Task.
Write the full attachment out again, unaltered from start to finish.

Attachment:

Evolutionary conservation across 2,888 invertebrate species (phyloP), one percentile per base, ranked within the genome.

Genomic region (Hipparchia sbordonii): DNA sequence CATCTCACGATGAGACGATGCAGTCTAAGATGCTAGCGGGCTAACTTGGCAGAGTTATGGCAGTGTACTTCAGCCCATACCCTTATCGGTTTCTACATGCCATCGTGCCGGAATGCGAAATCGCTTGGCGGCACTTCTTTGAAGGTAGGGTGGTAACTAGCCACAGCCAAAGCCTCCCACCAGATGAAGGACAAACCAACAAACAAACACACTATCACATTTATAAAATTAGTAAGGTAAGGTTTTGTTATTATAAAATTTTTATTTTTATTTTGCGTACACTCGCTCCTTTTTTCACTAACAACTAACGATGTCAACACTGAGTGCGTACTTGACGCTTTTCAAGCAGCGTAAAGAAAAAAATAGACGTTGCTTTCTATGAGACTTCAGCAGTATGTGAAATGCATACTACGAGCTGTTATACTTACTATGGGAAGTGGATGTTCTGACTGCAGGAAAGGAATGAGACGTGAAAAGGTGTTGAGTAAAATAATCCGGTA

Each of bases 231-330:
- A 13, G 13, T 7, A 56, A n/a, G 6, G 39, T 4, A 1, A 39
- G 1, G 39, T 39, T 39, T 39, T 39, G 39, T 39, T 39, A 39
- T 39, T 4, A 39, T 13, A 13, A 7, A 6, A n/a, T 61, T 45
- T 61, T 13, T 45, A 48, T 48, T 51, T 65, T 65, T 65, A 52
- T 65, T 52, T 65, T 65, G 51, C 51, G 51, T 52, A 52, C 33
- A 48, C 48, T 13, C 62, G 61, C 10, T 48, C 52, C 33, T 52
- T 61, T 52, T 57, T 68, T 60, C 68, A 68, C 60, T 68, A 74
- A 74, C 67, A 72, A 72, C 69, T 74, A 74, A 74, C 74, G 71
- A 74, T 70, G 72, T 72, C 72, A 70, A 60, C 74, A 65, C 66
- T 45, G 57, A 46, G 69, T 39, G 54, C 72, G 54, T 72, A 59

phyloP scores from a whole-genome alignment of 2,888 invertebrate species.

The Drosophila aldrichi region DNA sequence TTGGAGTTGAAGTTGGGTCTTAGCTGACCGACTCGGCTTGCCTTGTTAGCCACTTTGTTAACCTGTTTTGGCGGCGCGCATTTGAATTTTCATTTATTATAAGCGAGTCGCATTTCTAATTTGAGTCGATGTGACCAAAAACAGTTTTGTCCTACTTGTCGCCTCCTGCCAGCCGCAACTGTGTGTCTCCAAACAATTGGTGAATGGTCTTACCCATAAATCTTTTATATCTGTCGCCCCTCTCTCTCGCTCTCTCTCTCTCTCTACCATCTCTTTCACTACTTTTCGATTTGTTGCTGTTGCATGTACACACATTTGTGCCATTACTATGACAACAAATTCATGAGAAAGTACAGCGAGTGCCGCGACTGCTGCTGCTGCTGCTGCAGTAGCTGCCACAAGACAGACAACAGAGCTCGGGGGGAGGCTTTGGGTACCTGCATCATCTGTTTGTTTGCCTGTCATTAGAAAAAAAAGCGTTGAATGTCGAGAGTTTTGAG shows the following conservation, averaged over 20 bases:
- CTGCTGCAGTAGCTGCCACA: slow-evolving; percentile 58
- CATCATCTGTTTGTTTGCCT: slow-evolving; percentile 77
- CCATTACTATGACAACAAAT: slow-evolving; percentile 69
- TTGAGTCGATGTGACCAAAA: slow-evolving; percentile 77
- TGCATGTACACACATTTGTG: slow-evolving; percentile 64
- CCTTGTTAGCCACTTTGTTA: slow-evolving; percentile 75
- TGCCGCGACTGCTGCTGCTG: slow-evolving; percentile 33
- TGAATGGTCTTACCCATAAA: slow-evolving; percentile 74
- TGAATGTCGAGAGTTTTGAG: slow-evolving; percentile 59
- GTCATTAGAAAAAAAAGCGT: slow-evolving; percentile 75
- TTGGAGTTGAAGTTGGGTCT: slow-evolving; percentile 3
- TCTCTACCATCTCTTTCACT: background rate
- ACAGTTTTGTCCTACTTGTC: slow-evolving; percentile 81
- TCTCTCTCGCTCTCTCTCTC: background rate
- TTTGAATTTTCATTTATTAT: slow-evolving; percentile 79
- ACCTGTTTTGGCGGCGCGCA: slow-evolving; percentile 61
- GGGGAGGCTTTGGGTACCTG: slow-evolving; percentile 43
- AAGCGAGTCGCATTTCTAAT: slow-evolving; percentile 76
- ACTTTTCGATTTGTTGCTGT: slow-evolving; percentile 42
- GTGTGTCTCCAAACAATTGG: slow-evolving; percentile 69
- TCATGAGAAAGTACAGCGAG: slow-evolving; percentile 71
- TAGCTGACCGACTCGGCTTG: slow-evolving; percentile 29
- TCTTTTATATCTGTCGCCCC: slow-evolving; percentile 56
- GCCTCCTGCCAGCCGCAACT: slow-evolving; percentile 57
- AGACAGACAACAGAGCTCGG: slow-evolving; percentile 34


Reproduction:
Evolutionary conservation across 2,888 invertebrate species (phyloP), one percentile per base, ranked within the genome.

Genomic region (Hipparchia sbordonii): DNA sequence CATCTCACGATGAGACGATGCAGTCTAAGATGCTAGCGGGCTAACTTGGCAGAGTTATGGCAGTGTACTTCAGCCCATACCCTTATCGGTTTCTACATGCCATCGTGCCGGAATGCGAAATCGCTTGGCGGCACTTCTTTGAAGGTAGGGTGGTAACTAGCCACAGCCAAAGCCTCCCACCAGATGAAGGACAAACCAACAAACAAACACACTATCACATTTATAAAATTAGTAAGGTAAGGTTTTGTTATTATAAAATTTTTATTTTTATTTTGCGTACACTCGCTCCTTTTTTCACTAACAACTAACGATGTCAACACTGAGTGCGTACTTGACGCTTTTCAAGCAGCGTAAAGAAAAAAATAGACGTTGCTTTCTATGAGACTTCAGCAGTATGTGAAATGCATACTACGAGCTGTTATACTTACTATGGGAAGTGGATGTTCTGACTGCAGGAAAGGAATGAGACGTGAAAAGGTGTTGAGTAAAATAATCCGGTA

Each of bases 231-330:
- A 13, G 13, T 7, A 56, A n/a, G 6, G 39, T 4, A 1, A 39
- G 1, G 39, T 39, T 39, T 39, T 39, G 39, T 39, T 39, A 39
- T 39, T 4, A 39, T 13, A 13, A 7, A 6, A n/a, T 61, T 45
- T 61, T 13, T 45, A 48, T 48, T 51, T 65, T 65, T 65, A 52
- T 65, T 52, T 65, T 65, G 51, C 51, G 51, T 52, A 52, C 33
- A 48, C 48, T 13, C 62, G 61, C 10, T 48, C 52, C 33, T 52
- T 61, T 52, T 57, T 68, T 60, C 68, A 68, C 60, T 68, A 74
- A 74, C 67, A 72, A 72, C 69, T 74, A 74, A 74, C 74, G 71
- A 74, T 70, G 72, T 72, C 72, A 70, A 60, C 74, A 65, C 66
- T 45, G 57, A 46, G 69, T 39, G 54, C 72, G 54, T 72, A 59

phyloP scores from a whole-genome alignment of 2,888 invertebrate species.

The Drosophila aldrichi region DNA sequence TTGGAGTTGAAGTTGGGTCTTAGCTGACCGACTCGGCTTGCCTTGTTAGCCACTTTGTTAACCTGTTTTGGCGGCGCGCATTTGAATTTTCATTTATTATAAGCGAGTCGCATTTCTAATTTGAGTCGATGTGACCAAAAACAGTTTTGTCCTACTTGTCGCCTCCTGCCAGCCGCAACTGTGTGTCTCCAAACAATTGGTGAATGGTCTTACCCATAAATCTTTTATATCTGTCGCCCCTCTCTCTCGCTCTCTCTCTCTCTCTACCATCTCTTTCACTACTTTTCGATTTGTTGCTGTTGCATGTACACACATTTGTGCCATTACTATGACAACAAATTCATGAGAAAGTACAGCGAGTGCCGCGACTGCTGCTGCTGCTGCTGCAGTAGCTGCCACAAGACAGACAACAGAGCTCGGGGGGAGGCTTTGGGTACCTGCATCATCTGTTTGTTTGCCTGTCATTAGAAAAAAAAGCGTTGAATGTCGAGAGTTTTGAG shows the following conservation, averaged over 20 bases:
- CTGCTGCAGTAGCTGCCACA: slow-evolving; percentile 58
- CATCATCTGTTTGTTTGCCT: slow-evolving; percentile 77
- CCATTACTATGACAACAAAT: slow-evolving; percentile 69
- TTGAGTCGATGTGACCAAAA: slow-evolving; percentile 77
- TGCATGTACACACATTTGTG: slow-evolving; percentile 64
- CCTTGTTAGCCACTTTGTTA: slow-evolving; percentile 75
- TGCCGCGACTGCTGCTGCTG: slow-evolving; percentile 33
- TGAATGGTCTTACCCATAAA: slow-evolving; percentile 74
- TGAATGTCGAGAGTTTTGAG: slow-evolving; percentile 59
- GTCATTAGAAAAAAAAGCGT: slow-evolving; percentile 75
- TTGGAGTTGAAGTTGGGTCT: slow-evolving; percentile 3
- TCTCTACCATCTCTTTCACT: background rate
- ACAGTTTTGTCCTACTTGTC: slow-evolving; percentile 81
- TCTCTCTCGCTCTCTCTCTC: background rate
- TTTGAATTTTCATTTATTAT: slow-evolving; percentile 79
- ACCTGTTTTGGCGGCGCGCA: slow-evolving; percentile 61
- GGGGAGGCTTTGGGTACCTG: slow-evolving; percentile 43
- AAGCGAGTCGCATTTCTAAT: slow-evolving; percentile 76
- ACTTTTCGATTTGTTGCTGT: slow-evolving; percentile 42
- GTGTGTCTCCAAACAATTGG: slow-evolving; percentile 69
- TCATGAGAAAGTACAGCGAG: slow-evolving; percentile 71
- TAGCTGACCGACTCGGCTTG: slow-evolving; percentile 29
- TCTTTTATATCTGTCGCCCC: slow-evolving; percentile 56
- GCCTCCTGCCAGCCGCAACT: slow-evolving; percentile 57
- AGACAGACAACAGAGCTCGG: slow-evolving; percentile 34